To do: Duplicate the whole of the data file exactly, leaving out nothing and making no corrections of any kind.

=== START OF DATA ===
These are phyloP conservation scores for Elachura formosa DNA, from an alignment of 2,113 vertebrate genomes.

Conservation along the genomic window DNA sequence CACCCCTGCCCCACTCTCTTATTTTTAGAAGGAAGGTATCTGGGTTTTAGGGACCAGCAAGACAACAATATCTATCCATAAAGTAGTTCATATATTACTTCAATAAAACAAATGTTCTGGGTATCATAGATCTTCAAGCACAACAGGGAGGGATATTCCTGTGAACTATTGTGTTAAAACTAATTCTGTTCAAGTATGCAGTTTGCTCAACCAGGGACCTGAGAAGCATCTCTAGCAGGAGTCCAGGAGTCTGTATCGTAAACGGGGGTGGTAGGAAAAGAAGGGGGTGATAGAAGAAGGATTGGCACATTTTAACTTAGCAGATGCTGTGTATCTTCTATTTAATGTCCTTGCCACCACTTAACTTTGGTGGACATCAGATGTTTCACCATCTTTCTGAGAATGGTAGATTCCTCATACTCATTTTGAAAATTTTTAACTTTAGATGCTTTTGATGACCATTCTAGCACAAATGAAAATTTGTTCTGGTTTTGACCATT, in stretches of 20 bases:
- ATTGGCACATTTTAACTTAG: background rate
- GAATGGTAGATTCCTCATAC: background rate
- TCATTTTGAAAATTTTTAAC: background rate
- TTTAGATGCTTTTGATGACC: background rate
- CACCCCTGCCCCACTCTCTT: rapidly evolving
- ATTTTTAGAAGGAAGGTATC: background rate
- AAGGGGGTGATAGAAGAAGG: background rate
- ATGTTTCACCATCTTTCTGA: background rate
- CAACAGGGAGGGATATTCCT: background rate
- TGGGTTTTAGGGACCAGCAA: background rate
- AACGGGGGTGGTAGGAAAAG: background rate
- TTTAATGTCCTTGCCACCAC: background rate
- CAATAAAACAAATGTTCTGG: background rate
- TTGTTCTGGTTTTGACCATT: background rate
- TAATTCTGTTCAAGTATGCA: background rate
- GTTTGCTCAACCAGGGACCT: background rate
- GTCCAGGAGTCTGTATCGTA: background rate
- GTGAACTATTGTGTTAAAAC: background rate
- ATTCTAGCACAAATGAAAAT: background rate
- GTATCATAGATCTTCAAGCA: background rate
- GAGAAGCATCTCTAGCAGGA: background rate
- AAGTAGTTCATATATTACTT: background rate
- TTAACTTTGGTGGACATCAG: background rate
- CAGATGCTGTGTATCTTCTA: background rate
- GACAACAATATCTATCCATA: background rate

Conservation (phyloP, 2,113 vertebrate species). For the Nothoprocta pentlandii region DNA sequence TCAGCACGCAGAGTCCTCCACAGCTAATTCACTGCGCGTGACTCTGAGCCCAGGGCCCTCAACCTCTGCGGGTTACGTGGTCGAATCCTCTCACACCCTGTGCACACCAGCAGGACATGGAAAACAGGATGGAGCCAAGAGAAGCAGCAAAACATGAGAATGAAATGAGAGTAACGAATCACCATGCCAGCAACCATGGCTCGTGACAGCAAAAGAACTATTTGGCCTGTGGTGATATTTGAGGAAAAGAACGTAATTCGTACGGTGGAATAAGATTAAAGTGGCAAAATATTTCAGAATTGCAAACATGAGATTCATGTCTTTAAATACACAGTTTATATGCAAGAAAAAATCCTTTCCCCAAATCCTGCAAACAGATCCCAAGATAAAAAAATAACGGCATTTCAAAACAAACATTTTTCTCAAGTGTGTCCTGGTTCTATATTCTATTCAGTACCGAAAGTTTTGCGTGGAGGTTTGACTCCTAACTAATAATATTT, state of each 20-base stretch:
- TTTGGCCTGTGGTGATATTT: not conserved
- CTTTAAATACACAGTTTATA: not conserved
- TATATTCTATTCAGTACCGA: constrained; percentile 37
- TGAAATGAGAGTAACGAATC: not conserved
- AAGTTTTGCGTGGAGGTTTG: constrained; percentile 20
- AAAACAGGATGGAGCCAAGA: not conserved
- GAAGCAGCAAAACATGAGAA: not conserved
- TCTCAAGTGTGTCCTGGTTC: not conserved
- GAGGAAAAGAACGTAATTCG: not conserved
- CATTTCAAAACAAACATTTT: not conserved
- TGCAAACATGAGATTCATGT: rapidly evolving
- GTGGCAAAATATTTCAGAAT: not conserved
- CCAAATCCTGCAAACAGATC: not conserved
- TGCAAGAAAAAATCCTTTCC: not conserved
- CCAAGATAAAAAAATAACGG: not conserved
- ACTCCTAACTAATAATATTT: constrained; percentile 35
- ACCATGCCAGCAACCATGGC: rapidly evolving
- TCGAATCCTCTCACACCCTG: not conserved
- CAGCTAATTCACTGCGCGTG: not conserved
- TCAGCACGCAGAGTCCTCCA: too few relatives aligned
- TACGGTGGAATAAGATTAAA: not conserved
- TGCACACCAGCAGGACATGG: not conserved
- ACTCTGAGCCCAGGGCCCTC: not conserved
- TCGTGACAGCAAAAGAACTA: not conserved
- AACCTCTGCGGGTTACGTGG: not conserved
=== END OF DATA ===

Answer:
These are phyloP conservation scores for Elachura formosa DNA, from an alignment of 2,113 vertebrate genomes.

Conservation along the genomic window DNA sequence CACCCCTGCCCCACTCTCTTATTTTTAGAAGGAAGGTATCTGGGTTTTAGGGACCAGCAAGACAACAATATCTATCCATAAAGTAGTTCATATATTACTTCAATAAAACAAATGTTCTGGGTATCATAGATCTTCAAGCACAACAGGGAGGGATATTCCTGTGAACTATTGTGTTAAAACTAATTCTGTTCAAGTATGCAGTTTGCTCAACCAGGGACCTGAGAAGCATCTCTAGCAGGAGTCCAGGAGTCTGTATCGTAAACGGGGGTGGTAGGAAAAGAAGGGGGTGATAGAAGAAGGATTGGCACATTTTAACTTAGCAGATGCTGTGTATCTTCTATTTAATGTCCTTGCCACCACTTAACTTTGGTGGACATCAGATGTTTCACCATCTTTCTGAGAATGGTAGATTCCTCATACTCATTTTGAAAATTTTTAACTTTAGATGCTTTTGATGACCATTCTAGCACAAATGAAAATTTGTTCTGGTTTTGACCATT, in stretches of 20 bases:
- ATTGGCACATTTTAACTTAG: background rate
- GAATGGTAGATTCCTCATAC: background rate
- TCATTTTGAAAATTTTTAAC: background rate
- TTTAGATGCTTTTGATGACC: background rate
- CACCCCTGCCCCACTCTCTT: rapidly evolving
- ATTTTTAGAAGGAAGGTATC: background rate
- AAGGGGGTGATAGAAGAAGG: background rate
- ATGTTTCACCATCTTTCTGA: background rate
- CAACAGGGAGGGATATTCCT: background rate
- TGGGTTTTAGGGACCAGCAA: background rate
- AACGGGGGTGGTAGGAAAAG: background rate
- TTTAATGTCCTTGCCACCAC: background rate
- CAATAAAACAAATGTTCTGG: background rate
- TTGTTCTGGTTTTGACCATT: background rate
- TAATTCTGTTCAAGTATGCA: background rate
- GTTTGCTCAACCAGGGACCT: background rate
- GTCCAGGAGTCTGTATCGTA: background rate
- GTGAACTATTGTGTTAAAAC: background rate
- ATTCTAGCACAAATGAAAAT: background rate
- GTATCATAGATCTTCAAGCA: background rate
- GAGAAGCATCTCTAGCAGGA: background rate
- AAGTAGTTCATATATTACTT: background rate
- TTAACTTTGGTGGACATCAG: background rate
- CAGATGCTGTGTATCTTCTA: background rate
- GACAACAATATCTATCCATA: background rate

Conservation (phyloP, 2,113 vertebrate species). For the Nothoprocta pentlandii region DNA sequence TCAGCACGCAGAGTCCTCCACAGCTAATTCACTGCGCGTGACTCTGAGCCCAGGGCCCTCAACCTCTGCGGGTTACGTGGTCGAATCCTCTCACACCCTGTGCACACCAGCAGGACATGGAAAACAGGATGGAGCCAAGAGAAGCAGCAAAACATGAGAATGAAATGAGAGTAACGAATCACCATGCCAGCAACCATGGCTCGTGACAGCAAAAGAACTATTTGGCCTGTGGTGATATTTGAGGAAAAGAACGTAATTCGTACGGTGGAATAAGATTAAAGTGGCAAAATATTTCAGAATTGCAAACATGAGATTCATGTCTTTAAATACACAGTTTATATGCAAGAAAAAATCCTTTCCCCAAATCCTGCAAACAGATCCCAAGATAAAAAAATAACGGCATTTCAAAACAAACATTTTTCTCAAGTGTGTCCTGGTTCTATATTCTATTCAGTACCGAAAGTTTTGCGTGGAGGTTTGACTCCTAACTAATAATATTT, state of each 20-base stretch:
- TTTGGCCTGTGGTGATATTT: not conserved
- CTTTAAATACACAGTTTATA: not conserved
- TATATTCTATTCAGTACCGA: constrained; percentile 37
- TGAAATGAGAGTAACGAATC: not conserved
- AAGTTTTGCGTGGAGGTTTG: constrained; percentile 20
- AAAACAGGATGGAGCCAAGA: not conserved
- GAAGCAGCAAAACATGAGAA: not conserved
- TCTCAAGTGTGTCCTGGTTC: not conserved
- GAGGAAAAGAACGTAATTCG: not conserved
- CATTTCAAAACAAACATTTT: not conserved
- TGCAAACATGAGATTCATGT: rapidly evolving
- GTGGCAAAATATTTCAGAAT: not conserved
- CCAAATCCTGCAAACAGATC: not conserved
- TGCAAGAAAAAATCCTTTCC: not conserved
- CCAAGATAAAAAAATAACGG: not conserved
- ACTCCTAACTAATAATATTT: constrained; percentile 35
- ACCATGCCAGCAACCATGGC: rapidly evolving
- TCGAATCCTCTCACACCCTG: not conserved
- CAGCTAATTCACTGCGCGTG: not conserved
- TCAGCACGCAGAGTCCTCCA: too few relatives aligned
- TACGGTGGAATAAGATTAAA: not conserved
- TGCACACCAGCAGGACATGG: not conserved
- ACTCTGAGCCCAGGGCCCTC: not conserved
- TCGTGACAGCAAAAGAACTA: not conserved
- AACCTCTGCGGGTTACGTGG: not conserved